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1.
Hematol Oncol ; 2022 Jul 19.
Article in English | MEDLINE | ID: covidwho-1935680

ABSTRACT

The impact of secondary infections (SI) on COVID-19 outcome in patients with hematological malignancies (HM) is scarcely documented. To evaluate incidence, clinical characteristics, and outcome of SI, we analyzed the microbiologically documented SI in a large multicenter cohort of adult HM patients with COVID-19. Among 1741 HM patients with COVID-19, 134 (7.7%) had 185 SI, with a 1-month cumulative incidence of 5%. Median time between COVID-19 diagnosis and SI was 16 days (IQR: 5-36). Acute myeloid leukemia (AML) and lymphoma/plasma cell neoplasms (PCN) were more frequent diagnoses in SI patients compared to patients without SI (AML: 14.9% vs 7.1%; lymphoma /PCN 71.7% vs 65.3%). Patients with SI were older (median age 70 vs 66 yrs, p=0.002), with more comorbidities (median Charlson Comorbidity Index 5 vs 4, p<0.001), higher frequency of critical COVID-19 (19.5% vs 11.5%, p=0.046), and more frequently not in complete remission (75% vs 64.7% p=0.024). Blood and bronchoalveolar lavage were the main sites of isolation for SI. Etiology of infections was bacterial in 80% (n=148) of cases, mycotic in 9.7% (n=18) and viral in 10.3% (n=19); polymicrobial infections were observed in 24 patients (18%). Escherichia coli represented most of Gram-negative isolates (18.9%), while coagulase-negative Staphylococci were the most frequent among Gram-positive (14.2%). The 30-days mortality of patients with SI was higher when compared to patients without SI (69% vs 15%, p<0.001). The occurrence of SI worsened COVID-19 outcome in HM patients. Timely diagnosis and adequate management should be considered to improve their prognosis. This article is protected by copyright. All rights reserved.

2.
Blood Adv ; 6(1): 327-338, 2022 01 11.
Article in English | MEDLINE | ID: covidwho-1622201

ABSTRACT

Lymphoma represents a heterogeneous hematological malignancy (HM), which is characterized by severe immunosuppression. Patients diagnosed of coronavirus disease 2019 (COVID-19) during the course of HM have been described to have poor outcome, with only few reports specifically addressing lymphoma patients. Here, we investigated the clinical behavior and clinical parameters of a large multicenter cohort of adult patients with different lymphoma subtypes, with the aim of identifying predictors of death. The study included 856 patients, of whom 619 were enrolled prospectively in a 1-year frame and were followed-up for a median of 66 days (range 1-395). Patients were managed as outpatient (not-admitted cohort, n = 388) or required hospitalization (n = 468), and median age was 63 years (range 19-94). Overall, the 30- and 100-days mortality was 13% (95% confidence interval (CI), 11% to 15%) and 23% (95% CI, 20% to 27%), respectively. Antilymphoma treatment, including anti-CD20 containing regimens, did not impact survival. Patients with Hodgkin's lymphoma had the more favorable survival, but this was partly related to significantly younger age. The time interval between lymphoma diagnosis and COVID-19 was inversely related to mortality. Multivariable analysis recognized 4 easy-to-use factors (age, gender, lymphocyte, and platelet count) that were associated with risk of death, both in the admitted and in the not-admitted cohort (HR 3.79 and 8.85 for the intermediate- and high-risk group, respectively). Overall, our study shows that patients should not be deprived of the best available treatment of their underlying disease and indicates which patients are at higher risk of death. This study was registered with ClinicalTrials.gov, NCT04352556.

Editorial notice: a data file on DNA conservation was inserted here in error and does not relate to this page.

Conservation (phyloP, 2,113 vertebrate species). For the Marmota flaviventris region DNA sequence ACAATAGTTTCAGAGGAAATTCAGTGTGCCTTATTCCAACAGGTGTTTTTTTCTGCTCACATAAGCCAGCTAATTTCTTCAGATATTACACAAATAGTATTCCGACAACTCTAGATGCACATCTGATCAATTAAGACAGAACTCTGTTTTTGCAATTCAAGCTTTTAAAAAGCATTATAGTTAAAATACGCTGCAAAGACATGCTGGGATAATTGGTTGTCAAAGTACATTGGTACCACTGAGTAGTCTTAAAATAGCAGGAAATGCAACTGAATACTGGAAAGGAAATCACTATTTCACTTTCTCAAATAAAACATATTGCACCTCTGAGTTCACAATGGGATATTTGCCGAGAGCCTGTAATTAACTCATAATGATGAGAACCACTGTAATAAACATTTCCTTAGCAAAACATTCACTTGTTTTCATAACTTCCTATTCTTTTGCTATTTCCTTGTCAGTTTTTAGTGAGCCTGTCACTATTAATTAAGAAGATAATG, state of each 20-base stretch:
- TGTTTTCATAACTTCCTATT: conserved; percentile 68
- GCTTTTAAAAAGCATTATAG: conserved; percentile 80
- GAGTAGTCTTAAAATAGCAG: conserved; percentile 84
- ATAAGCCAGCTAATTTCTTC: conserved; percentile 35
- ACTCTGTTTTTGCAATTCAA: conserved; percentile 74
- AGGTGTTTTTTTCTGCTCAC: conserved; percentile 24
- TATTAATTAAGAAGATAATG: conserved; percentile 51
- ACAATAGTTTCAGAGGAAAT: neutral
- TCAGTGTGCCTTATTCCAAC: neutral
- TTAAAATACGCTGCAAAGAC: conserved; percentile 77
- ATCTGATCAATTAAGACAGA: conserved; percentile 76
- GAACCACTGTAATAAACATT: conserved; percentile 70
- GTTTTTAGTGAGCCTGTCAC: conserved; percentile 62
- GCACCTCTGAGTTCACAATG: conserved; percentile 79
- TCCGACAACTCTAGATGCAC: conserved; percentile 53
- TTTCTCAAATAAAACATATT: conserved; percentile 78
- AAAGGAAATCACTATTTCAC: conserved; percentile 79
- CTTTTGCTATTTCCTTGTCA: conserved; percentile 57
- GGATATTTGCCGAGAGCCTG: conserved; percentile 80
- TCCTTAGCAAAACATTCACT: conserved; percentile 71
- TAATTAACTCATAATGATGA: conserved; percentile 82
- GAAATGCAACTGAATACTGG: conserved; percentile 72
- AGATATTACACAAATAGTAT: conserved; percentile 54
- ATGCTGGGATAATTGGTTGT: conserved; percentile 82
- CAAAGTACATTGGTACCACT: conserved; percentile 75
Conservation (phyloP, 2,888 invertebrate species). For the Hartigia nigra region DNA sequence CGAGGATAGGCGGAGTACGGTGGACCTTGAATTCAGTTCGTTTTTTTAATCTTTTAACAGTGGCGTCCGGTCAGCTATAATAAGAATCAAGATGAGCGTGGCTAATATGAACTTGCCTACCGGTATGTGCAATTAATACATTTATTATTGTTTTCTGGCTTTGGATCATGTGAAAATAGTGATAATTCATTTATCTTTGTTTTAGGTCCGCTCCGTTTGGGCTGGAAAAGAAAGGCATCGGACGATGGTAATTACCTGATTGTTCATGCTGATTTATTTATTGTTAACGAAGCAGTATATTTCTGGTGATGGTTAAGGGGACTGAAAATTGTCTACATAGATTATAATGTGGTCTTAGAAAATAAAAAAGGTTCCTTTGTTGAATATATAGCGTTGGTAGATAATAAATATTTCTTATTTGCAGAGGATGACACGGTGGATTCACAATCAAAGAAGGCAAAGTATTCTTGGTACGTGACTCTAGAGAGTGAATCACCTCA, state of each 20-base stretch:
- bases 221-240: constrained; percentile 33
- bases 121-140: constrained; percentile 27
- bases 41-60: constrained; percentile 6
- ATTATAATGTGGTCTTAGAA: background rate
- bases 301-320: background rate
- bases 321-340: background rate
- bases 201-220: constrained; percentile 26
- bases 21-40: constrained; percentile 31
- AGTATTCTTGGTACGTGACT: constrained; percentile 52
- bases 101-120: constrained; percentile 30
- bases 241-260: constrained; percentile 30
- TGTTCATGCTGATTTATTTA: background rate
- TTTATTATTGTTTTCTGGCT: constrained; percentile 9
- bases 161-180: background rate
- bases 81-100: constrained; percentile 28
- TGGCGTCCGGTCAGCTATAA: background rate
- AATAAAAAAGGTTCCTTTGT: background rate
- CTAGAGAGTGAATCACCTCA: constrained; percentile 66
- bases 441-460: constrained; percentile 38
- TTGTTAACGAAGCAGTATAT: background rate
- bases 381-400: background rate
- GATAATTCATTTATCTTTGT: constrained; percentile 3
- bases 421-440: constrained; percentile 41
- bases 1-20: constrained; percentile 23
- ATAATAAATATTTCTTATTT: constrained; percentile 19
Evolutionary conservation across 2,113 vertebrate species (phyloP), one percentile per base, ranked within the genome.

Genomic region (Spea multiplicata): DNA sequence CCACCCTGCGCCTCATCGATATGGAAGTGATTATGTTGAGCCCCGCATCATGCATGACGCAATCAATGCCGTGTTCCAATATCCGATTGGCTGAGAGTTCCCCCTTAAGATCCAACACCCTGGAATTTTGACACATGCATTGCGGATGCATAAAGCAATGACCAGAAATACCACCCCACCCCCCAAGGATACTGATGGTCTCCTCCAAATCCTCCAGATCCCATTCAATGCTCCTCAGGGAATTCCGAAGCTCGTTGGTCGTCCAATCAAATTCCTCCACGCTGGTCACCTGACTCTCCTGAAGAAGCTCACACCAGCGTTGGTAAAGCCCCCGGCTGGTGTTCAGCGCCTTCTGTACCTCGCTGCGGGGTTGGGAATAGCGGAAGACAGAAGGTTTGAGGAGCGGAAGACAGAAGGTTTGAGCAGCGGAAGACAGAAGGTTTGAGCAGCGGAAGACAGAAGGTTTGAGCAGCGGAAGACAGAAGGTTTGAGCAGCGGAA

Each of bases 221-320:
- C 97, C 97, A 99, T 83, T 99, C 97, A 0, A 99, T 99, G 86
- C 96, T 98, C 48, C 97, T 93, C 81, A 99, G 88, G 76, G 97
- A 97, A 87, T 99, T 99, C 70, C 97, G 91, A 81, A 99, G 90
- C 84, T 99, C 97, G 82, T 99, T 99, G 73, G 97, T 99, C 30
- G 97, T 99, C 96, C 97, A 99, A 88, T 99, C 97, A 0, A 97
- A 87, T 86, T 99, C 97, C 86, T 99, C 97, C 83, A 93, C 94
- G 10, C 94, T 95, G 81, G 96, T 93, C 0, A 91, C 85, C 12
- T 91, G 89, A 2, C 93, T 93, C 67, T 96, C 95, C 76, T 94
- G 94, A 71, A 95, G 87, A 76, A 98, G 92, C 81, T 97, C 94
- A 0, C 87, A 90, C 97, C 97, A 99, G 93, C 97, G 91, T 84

Subject(s)
COVID-19 , Lymphoma , Adult , Aged , Aged, 80 and over , Cohort Studies , Humans , Lymphoma/diagnosis , Lymphoma/therapy , Middle Aged , Prognosis , SARS-CoV-2 , Young Adult
3.
Cell Death Dis ; 12(11): 1019, 2021 10 29.
Article in English | MEDLINE | ID: covidwho-1493083

ABSTRACT

Clinical outcomes of COVID-19 patients are worsened by the presence of co-morbidities, especially cancer leading to elevated mortality rates. SARS-CoV-2 infection is known to alter immune system homeostasis. Whether cancer patients developing COVID-19 present alterations of immune functions which might contribute to worse outcomes have so far been poorly investigated. We conducted a multi-omic analysis of immunological parameters in peripheral blood mononuclear cells (PBMCs) of COVID-19 patients with and without cancer. Healthy donors and SARS-CoV-2-negative cancer patients were also included as controls. At the infection peak, cytokine multiplex analysis of blood samples, cytometry by time of flight (CyTOF) cell population analyses, and Nanostring gene expression using Pancancer array on PBMCs were performed. We found that eight pro-inflammatory factors (IL-6, IL-8, IL-13, IL-1ra, MIP-1a, IP-10) out of 27 analyzed serum cytokines were modulated in COVID-19 patients irrespective of cancer status. Diverse subpopulations of T lymphocytes such as CD8+T, CD4+T central memory, Mucosal-associated invariant T (MAIT), natural killer (NK), and γδ T cells were reduced, while B plasmablasts were expanded in COVID-19 cancer patients. Our findings illustrate a repertoire of aberrant alterations of gene expression in circulating immune cells of COVID-19 cancer patients. A 19-gene expression signature of PBMCs is able to discriminate COVID-19 patients with and without solid cancers. Gene set enrichment analysis highlights an increased gene expression linked to Interferon α, γ, α/ß response and signaling which paired with aberrant cell cycle regulation in cancer patients. Ten out of the 19 genes, validated in a real-world consecutive cohort, were specific of COVID-19 cancer patients independently from different cancer types and stages of the diseases, and useful to stratify patients in a COVID-19 disease severity-manner. We also unveil a transcriptional network involving gene regulators of both inflammation response and proliferation in PBMCs of COVID-19 cancer patients.